Written by David Mitchell
Michael Guldberg has a knack for numbers. Just glance at his stat line as a three-year member of the Georgia Tech baseball team.
He has a .374 career batting average and 119 hits in three seasons — only one of which was a full season. After battling injuries in his first two seasons with the Yellow Jackets, he was off to one of the best starts in team history when it comes to batting average.
Over the course of his athletic career in Atlanta the numbers followed Guldberg, leaving no secret as to why he was drafted in the third round of the Major League Baseball first-year player’s draft by the Oakland Athletics in June 2020.
But it’s not just the numbers on the field that resonate with Guldberg, a student in the H. Milton Stewart School of Industrial and Systems Engineering (ISyE). Early in his academic career at Georgia Tech, he took a programming with Python class (CS 1301), a requirement for the major. For the first time he came across programming languages and data analytics, and the dots between academics and athletics instantly connected.
Since then, Guldberg’s interest has grown. In the summer of 2019, unable to participate in baseball workouts because he was still recovering from an injury, he accepted a data scientist internship with Terbium Labs in Baltimore. There, he worked in dark web data monitoring, using Python scripts to scrape the dark web to identify credit card or identity fraud.
Back at Tech, Guldberg eventually declared data analytics as his ISyE concentration — a natural route for a baseball player who, throughout his career, will encounter a vast repository of data.
Data analytics as a field has become almost synonymous with baseball. From the use of sabermetrics to charting impacts of infield shifts to decision trees that identify the probability a pitcher will throw a certain pitch in a given count, the numbers in the sport are endless — a perfect hook for a player interested in the field.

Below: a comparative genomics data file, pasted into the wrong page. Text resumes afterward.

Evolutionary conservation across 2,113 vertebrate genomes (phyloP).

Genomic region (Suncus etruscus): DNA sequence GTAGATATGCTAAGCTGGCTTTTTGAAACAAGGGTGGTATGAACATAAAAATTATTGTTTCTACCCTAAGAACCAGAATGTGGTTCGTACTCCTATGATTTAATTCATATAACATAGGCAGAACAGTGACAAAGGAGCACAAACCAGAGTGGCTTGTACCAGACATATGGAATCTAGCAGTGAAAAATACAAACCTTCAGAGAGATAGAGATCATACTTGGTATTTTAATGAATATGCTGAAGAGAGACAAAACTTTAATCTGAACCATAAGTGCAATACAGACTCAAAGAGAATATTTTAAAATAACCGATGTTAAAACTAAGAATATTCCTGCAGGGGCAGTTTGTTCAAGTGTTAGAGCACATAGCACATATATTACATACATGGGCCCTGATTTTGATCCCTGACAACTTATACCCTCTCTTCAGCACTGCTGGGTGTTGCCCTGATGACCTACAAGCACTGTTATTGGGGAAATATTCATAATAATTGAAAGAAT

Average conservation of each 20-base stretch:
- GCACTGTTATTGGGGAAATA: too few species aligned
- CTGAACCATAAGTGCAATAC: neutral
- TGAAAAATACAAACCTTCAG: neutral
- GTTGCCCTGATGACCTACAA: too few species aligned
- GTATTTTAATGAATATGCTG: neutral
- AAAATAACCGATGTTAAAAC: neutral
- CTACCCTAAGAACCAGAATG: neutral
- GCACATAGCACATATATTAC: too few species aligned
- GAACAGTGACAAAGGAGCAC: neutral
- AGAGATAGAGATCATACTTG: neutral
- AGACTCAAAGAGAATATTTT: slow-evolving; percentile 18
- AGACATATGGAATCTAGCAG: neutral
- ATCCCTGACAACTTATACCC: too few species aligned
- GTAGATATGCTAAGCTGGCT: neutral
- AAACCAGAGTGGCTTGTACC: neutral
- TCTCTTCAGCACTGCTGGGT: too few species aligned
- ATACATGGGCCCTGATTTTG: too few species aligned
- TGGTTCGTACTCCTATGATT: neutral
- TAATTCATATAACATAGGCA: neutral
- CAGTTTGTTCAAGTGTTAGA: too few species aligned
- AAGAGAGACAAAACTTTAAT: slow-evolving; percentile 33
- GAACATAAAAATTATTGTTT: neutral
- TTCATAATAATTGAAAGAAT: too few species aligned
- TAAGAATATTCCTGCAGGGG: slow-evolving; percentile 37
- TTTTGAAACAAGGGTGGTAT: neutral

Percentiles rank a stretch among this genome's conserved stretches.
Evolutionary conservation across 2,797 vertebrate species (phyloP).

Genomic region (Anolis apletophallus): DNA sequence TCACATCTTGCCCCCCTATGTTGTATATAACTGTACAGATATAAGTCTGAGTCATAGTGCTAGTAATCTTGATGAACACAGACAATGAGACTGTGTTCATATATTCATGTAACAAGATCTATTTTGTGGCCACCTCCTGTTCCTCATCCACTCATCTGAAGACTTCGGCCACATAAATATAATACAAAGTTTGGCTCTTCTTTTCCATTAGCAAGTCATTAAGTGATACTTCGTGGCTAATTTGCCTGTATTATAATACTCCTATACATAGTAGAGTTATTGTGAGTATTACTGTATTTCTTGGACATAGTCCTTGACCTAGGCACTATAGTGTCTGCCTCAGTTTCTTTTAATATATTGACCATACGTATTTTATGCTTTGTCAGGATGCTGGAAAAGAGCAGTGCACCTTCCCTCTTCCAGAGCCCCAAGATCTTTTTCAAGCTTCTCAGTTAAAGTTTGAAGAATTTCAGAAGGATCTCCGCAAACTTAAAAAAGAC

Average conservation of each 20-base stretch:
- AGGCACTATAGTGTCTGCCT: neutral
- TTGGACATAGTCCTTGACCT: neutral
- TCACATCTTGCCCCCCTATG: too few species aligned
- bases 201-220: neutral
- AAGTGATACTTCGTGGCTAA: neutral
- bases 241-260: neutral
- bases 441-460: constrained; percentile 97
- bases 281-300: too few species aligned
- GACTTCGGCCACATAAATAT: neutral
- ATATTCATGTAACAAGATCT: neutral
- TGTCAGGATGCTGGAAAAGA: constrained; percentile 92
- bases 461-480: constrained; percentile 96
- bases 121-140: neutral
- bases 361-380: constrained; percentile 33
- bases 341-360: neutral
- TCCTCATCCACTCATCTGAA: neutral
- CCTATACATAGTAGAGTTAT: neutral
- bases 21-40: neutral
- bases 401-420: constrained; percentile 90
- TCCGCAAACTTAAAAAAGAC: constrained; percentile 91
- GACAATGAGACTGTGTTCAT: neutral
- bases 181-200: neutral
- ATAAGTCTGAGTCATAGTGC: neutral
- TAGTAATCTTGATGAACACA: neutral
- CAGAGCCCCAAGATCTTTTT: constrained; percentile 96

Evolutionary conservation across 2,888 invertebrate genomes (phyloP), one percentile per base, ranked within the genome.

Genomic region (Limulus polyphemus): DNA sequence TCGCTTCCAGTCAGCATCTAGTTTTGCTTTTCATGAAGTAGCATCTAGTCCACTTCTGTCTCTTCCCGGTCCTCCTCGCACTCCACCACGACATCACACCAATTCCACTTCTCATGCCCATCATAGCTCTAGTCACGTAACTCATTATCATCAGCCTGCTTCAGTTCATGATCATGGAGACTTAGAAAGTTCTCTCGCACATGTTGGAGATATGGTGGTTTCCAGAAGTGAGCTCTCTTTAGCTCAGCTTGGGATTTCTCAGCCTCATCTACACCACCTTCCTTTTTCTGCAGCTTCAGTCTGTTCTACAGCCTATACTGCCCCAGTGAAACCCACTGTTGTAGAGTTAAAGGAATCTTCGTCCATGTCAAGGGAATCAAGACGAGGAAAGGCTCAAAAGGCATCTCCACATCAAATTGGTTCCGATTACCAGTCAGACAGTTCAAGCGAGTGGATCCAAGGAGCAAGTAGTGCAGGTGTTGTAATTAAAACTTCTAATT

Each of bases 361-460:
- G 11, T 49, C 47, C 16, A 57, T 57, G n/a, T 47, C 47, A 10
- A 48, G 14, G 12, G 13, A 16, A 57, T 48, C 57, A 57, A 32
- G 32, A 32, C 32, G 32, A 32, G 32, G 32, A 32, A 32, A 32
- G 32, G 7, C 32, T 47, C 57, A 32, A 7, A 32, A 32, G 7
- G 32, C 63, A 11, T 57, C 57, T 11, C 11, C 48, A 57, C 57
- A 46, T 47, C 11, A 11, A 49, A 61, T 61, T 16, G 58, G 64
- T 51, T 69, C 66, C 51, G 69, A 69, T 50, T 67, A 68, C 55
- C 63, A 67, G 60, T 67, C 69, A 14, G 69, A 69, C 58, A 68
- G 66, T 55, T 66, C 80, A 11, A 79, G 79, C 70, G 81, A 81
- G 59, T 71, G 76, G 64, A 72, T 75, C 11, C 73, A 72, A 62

“I kind of understand it on both sides,” Guldberg said. “More so on the baseball side, and I’m working to understand it on the back end now too.
“Every game we have a hitter’s meeting beforehand, and that’s the time we use to watch video and see their sprays of where they throw pitches and how often. What I like is getting more into the analytics side, seeing the trees of an 0-0 count, then 0-1 or 1-0 the other way. You can see how pitchers attack hitters and alter your approach in response.”
Guldberg said that he could see himself working as a data analyst or in a front office for a major league team down the road.
“I think that’s kind of right up my alley to be honest,” he said. “The more I get educated and play baseball and am around it, it seems like a good direction to go in.”
Guldberg has both the athletic and academic backgrounds for it, having been named a First-Team Academic All-American last year. He is only the fourth Georgia Tech baseball player to receive that honor.
After his baseball career comes to an end, of course. And that may be a ways down the road yet.
H. Milton Stewart School of Industrial and Systems Engineering